Now a day in London absolutely demanded the best quality, so the lightweight system stayed behind. The 60D and pair of Sigma zooms certainly made their weight felt over a day of underground, buses and trains, causing a few back and shoulder aches. In fact the lightweight camera wasn’t even unpacked until the first evening on the Isle of Wight.
First response to using the lightweight system was “I need my 60D”. The lack of image stabilisation and effective high ISO performance made itself felt right away. But the result, at the top of the page, was not bad. Over the days on the Isle of Wight, this lightweight camera system proved to be pretty effective in those times when I did not want the weight and bulk of my normal system.
So was this lightweight camera experiment a success?
Bear in mind that the point here was to have a lightweight camera, which will deliver some level of quality without breaking the bank, as a move to mirrorless would do. in this context the lighter, smaller SLR proved a great success. Would I take the [CBC country=”uK” show=”y”]Canon Powershot G16[/CBC][CBC country=”uK” show=”n”]Canon Powershot G16[/CBC] off the wishlist? No. A pocketable camera would still have been more useful. Combining a Canon 1xxxD or XX0D, relatively lightweight body with a kit lens, or a couple of primes, or a superzoom, like the Sigma 17-250mm would be an excellent choice for frequent weekend trips, where space and weight might be an issue. As a lightweight camera alongside a bigger DSLR, I still think a more pocketable item like the G16 would be more effective.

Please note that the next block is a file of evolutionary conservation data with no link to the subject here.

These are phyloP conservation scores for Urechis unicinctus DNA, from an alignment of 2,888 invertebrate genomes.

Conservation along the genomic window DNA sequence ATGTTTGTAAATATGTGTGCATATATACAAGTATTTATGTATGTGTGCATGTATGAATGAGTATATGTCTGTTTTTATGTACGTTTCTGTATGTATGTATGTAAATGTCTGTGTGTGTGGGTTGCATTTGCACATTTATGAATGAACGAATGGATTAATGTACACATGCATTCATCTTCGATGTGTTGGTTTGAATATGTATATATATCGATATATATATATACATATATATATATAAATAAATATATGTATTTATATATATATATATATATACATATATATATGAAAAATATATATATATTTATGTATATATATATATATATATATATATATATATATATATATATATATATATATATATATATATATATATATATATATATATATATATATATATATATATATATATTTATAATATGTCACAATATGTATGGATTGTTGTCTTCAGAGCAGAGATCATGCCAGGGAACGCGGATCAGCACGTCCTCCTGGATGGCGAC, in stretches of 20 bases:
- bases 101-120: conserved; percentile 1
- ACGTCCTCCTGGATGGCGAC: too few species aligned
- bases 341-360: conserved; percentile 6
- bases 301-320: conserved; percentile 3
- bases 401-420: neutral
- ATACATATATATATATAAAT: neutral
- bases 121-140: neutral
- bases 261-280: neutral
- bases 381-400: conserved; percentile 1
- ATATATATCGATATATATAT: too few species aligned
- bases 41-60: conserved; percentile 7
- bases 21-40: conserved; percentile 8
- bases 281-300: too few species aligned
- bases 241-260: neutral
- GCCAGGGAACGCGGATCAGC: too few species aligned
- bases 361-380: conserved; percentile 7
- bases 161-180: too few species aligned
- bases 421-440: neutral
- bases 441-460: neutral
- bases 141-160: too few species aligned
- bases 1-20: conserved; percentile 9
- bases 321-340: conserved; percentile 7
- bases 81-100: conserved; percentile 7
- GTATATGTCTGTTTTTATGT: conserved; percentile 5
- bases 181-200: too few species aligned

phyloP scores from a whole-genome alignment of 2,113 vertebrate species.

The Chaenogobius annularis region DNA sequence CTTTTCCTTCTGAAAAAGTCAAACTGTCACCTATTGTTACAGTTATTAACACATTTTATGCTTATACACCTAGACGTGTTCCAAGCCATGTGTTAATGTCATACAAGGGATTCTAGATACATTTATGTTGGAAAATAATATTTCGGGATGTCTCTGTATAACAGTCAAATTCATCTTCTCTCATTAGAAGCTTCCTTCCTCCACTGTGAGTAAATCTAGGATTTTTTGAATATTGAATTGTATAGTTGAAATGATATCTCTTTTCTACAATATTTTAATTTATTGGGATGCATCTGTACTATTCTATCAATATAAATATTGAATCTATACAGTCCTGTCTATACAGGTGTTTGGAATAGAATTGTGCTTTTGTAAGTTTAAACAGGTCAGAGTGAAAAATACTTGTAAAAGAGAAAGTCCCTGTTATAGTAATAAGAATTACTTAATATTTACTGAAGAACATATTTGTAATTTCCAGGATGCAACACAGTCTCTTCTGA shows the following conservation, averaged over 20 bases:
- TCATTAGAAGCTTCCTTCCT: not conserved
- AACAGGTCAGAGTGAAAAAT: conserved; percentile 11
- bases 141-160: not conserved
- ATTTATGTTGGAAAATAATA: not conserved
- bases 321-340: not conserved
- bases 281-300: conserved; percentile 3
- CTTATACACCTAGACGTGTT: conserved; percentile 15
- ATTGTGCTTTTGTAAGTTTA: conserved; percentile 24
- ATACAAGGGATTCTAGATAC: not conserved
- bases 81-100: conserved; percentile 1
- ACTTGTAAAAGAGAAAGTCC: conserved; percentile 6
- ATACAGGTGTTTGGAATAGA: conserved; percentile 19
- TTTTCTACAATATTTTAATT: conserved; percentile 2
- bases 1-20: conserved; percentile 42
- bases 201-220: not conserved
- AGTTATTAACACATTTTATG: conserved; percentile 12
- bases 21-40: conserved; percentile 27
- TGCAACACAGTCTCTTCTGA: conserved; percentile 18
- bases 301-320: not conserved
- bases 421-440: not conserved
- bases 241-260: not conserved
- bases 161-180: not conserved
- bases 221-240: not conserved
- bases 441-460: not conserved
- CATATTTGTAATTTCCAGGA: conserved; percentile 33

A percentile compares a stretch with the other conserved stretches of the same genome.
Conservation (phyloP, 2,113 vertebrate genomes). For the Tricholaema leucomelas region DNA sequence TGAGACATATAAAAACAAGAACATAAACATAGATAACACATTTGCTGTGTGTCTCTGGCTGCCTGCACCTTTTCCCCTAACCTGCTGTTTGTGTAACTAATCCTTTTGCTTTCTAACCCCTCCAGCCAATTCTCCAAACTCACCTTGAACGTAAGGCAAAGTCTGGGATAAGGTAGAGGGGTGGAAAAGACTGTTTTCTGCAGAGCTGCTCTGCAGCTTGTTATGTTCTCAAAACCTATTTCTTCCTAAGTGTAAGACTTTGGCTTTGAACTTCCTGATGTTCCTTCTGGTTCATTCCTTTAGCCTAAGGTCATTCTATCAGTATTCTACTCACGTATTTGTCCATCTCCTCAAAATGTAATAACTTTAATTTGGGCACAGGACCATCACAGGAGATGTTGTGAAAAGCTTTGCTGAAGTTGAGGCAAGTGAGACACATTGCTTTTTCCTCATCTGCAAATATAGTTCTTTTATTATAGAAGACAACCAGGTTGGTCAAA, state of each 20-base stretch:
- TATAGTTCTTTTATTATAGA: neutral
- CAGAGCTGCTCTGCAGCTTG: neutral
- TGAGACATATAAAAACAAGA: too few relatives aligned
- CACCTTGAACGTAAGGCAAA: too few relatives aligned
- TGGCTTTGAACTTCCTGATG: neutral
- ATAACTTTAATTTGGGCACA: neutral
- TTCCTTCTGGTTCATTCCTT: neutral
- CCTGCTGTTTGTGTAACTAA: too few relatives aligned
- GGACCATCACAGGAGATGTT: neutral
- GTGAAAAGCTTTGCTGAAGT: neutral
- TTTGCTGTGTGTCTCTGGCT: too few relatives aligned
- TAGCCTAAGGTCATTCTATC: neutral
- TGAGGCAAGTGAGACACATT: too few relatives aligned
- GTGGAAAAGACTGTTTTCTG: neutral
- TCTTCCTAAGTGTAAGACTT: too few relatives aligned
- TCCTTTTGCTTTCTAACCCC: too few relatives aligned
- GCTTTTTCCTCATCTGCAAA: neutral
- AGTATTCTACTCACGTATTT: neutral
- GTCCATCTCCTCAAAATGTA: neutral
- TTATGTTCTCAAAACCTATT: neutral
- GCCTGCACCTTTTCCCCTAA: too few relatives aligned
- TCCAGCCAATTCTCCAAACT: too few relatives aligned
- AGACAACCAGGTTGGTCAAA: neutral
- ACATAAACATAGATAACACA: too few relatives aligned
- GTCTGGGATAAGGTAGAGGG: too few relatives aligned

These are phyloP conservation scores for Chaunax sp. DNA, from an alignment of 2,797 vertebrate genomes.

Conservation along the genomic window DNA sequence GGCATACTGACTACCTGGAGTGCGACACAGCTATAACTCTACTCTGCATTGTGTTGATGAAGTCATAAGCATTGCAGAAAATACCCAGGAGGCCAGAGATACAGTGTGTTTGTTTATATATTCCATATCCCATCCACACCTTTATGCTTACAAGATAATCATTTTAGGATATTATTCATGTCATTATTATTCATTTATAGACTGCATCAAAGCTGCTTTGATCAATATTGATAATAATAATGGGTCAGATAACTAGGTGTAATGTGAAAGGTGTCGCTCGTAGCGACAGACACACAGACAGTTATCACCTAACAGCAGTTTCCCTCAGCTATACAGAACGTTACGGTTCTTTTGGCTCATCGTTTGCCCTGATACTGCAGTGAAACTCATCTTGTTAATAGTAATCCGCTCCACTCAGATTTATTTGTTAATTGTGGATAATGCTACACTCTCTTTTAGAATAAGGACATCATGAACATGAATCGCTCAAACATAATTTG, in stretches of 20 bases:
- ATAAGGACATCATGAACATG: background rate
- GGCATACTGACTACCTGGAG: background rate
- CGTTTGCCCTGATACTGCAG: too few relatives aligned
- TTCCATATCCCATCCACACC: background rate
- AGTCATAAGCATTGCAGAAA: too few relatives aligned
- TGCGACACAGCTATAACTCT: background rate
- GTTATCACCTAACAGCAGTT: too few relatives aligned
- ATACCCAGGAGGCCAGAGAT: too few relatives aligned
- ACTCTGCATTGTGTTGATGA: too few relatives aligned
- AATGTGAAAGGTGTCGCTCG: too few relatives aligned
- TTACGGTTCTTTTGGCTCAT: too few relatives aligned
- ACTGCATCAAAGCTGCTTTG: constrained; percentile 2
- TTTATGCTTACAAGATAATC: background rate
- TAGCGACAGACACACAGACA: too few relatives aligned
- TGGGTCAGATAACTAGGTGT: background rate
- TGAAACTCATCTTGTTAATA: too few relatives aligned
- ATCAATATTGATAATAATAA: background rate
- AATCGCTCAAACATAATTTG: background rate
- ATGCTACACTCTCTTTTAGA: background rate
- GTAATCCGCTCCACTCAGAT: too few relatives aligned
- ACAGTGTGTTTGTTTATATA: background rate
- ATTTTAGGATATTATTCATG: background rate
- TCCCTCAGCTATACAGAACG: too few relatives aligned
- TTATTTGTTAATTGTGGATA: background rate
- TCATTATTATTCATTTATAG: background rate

[CBC country=”uk” show=”n”][/CBC][CBC country=”uK” show=”y”][/CBC]